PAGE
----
22. I have just received a beutiful bowl and matching platter from my Grandmother’s estate. The bowl is 10 inches in diameter with a hand drawn rooster, hand signed “ITALY” above a hand printed ‘CANTAGALLI” and the number “27” lower. The design is white back ground with 1 1/2 inch blue, rose, and yellow flowers. Brown vine/stem green and teal foliage connect the flowers. The matching 12 inch platter is hand signed “ITALY” below the hand painted rooster. The number “22” on the left of the rooster and the number “25” to the right. The rooster is identical to the bowl, but the platter DOES NOT have “CANTAGALLI” written on it.
    I would appreciate any information you may provide as well as an estimate of value.
    Thank you, Katie

  23. Hi, My piece is approximately 13 inches tall, looks very festive with green garland, bells and brown leaves. There are touches of blue in the design. The base says”Made in Italy.” And there is a what looks like a rooster drawn on the base. Might this be a Cantagalli design?
    Thank you,
    Ellen Wixted


  25. can anyone offer any information about this panel and its approx value for insurance use.
    Thanking you in advanc e
    David A I Hit

  26. I have a blue underglaze panel measuring 24 x 17 inches with cock mark impressed on the underside. also a mark Cantagalla frenze marcia depta. The front looks like an angel offering Mary an olive branch with a dove flying overhead. The panel is surounded by egg ans spoon moulding Can any one of

  27. My father has a piece that looks like a candy dish. It has the cockrel on the bottom but it’s turned in the opposite direction of all of the others I have seen in my research. There is also a letter beside it that looks to be an F or possibly an L. It has made in Italy under that. He’s asked me to research it and to try to find out the value. It’s been slow going, but I finally got a break quite accidentally today while looking up something else on Ebay. Any information you could share on this would be helpful. Thanks =)

  28. Grandma’s mantle held 2 lovely green & gold lustre dragon handle vases 14 3/4″ tall. I enjoy them now. I’d like to know more about them. On the bottom painted in gold w/ beautiful delicate brush strokes is a rooster, Cantagalli, Ardait.Daliso.Lustro.#4923.Italy. These matching vases are in mint condition. Beautiful.Grandma went on buying trips to NYC yearly for a Milinary Shop and brought these home from an antique shop to her VA. Probably in the 1930’s. Wonder what the financial worth of these are. I’ll probably continue to enjoy them, so intricate the designs.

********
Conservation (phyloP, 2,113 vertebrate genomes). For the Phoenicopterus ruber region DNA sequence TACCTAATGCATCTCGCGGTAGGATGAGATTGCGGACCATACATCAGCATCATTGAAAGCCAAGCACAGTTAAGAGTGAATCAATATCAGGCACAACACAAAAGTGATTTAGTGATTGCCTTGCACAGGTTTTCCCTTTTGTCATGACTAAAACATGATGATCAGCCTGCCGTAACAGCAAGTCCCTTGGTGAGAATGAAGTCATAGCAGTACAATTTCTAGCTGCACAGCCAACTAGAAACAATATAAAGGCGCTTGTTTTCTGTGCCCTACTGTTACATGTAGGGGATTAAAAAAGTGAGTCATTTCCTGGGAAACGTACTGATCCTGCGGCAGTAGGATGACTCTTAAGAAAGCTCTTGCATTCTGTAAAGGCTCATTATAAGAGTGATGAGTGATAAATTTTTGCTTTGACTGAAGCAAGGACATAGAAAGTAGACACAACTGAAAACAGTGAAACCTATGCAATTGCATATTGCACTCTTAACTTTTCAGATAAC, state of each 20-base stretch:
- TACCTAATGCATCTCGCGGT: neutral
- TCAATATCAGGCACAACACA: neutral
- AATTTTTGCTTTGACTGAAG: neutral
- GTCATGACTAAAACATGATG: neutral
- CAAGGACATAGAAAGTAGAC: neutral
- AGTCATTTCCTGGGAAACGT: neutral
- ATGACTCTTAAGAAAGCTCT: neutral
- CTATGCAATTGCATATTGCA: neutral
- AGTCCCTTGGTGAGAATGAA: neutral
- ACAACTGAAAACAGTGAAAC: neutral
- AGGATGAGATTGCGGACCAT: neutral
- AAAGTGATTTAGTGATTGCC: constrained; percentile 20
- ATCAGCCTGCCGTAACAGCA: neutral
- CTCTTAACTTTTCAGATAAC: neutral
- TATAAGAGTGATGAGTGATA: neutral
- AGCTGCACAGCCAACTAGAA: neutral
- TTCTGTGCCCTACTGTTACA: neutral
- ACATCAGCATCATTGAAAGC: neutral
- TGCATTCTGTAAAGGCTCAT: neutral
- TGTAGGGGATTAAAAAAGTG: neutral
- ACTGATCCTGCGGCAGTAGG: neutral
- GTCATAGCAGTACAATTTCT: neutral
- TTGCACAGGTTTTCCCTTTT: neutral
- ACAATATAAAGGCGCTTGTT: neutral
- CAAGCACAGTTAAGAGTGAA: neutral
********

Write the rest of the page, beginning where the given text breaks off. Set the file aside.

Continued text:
29. Did Cantagalli ever produce replica of Ottoman ceramics (iznik style) and had it signed at the bottom with a name written in Arabic letters (without using his own trademark) Thank you very much for any competent answer. gerhard

  30. You can find a lot of Cantagalli pieces of varying quality on ebay. The selling price on ebay really is the current marketplace to establish values. Keep your eyes open for pieces similar to yours. Occasionally you can find a piece at a show or antique store or auction, but the main action has been on ebay. The multi-colored lustre pieces (not the all-red ones) are generally the highest priced. The art nouveau and well-painted renaissance revival pieces are also highly sought-after.

  31. Sheila Forbes – I would very much like to see your paper on Cantagalli and the Scottish connection. Could you tell me where I can find it?
    I have tried the journal but with no luck.

  32. i have a small rectangular dish about 4inches x3 inches. it has the cockerel on the bottom perched on what looks like a Y and marked with italy. in the dish is the clockerel inside of a circle. it’s as though it’s an advertisement for the pottery factory and has florence, porta romana along with the telephone # 20-997. could you tell me anything about this piece? clare

  33. We have a very large cantagalli urn, approximately two feet high. The cantagalli cockerel is on the bottom. It belonged to my great grandmother, and was purchased in the late 19th century. The handles are mer-ladies with octopus legs. Scenes of poseidon and merladies are painted on the body. It is very eye-catching. Do you have any idea of its worth?

  34. Please help me also! We were just given a Cantagalli Firenze with the Virgin Mary praying over the baby jesus in a bale of hay. Above the Virgin Mary there are two arms holding a crown above her head, then two cherubs to each side of her ofher head.It is painted painted majolica like. .There is a chip on the left side but it is small and another one on the front, but nothing else. There are other beautiful fruits and cherubs and i can send you a pciture via email. On the back there is a stamped cockrell and then on the bottom in the center there is a handpainted faint cockrell with numbers under it “17A” and I cannot read what else, it looks like it is blue . Also there of course is Cantagalli Firenze, then under it it says Marga DepTA. So could you tell me anything about it and how much it might be worth. It was given to us by our Aunt, who is a Nun. It is also 9″ wide by 17″High. Thank you so much! Anne

  35. I inherited an 8 serving set of dinner plates, covered bowls and a soup tureen with ladle that are painted Italy Cantagalli with the rooster image on the bottom of the pieces. They are all hand painted; white background trimmed in red with red and yellow painted landscape and figures. I have not been able to find any background information on this set. Any information would be greatly appreciated!


  36. I have a Cantagalli piece rather like a small oil bottle with a lustre decoration of an Elephant to each side the Elephant is in black/dark blue lustre the body colour is a grey green with a semi lustre glaze – the Cantagalli Cockeral visible under the glaze has below to the left what appears to be a 9 or open reversed C -I am informed this is a William de Morgan decorated piece – Please advise.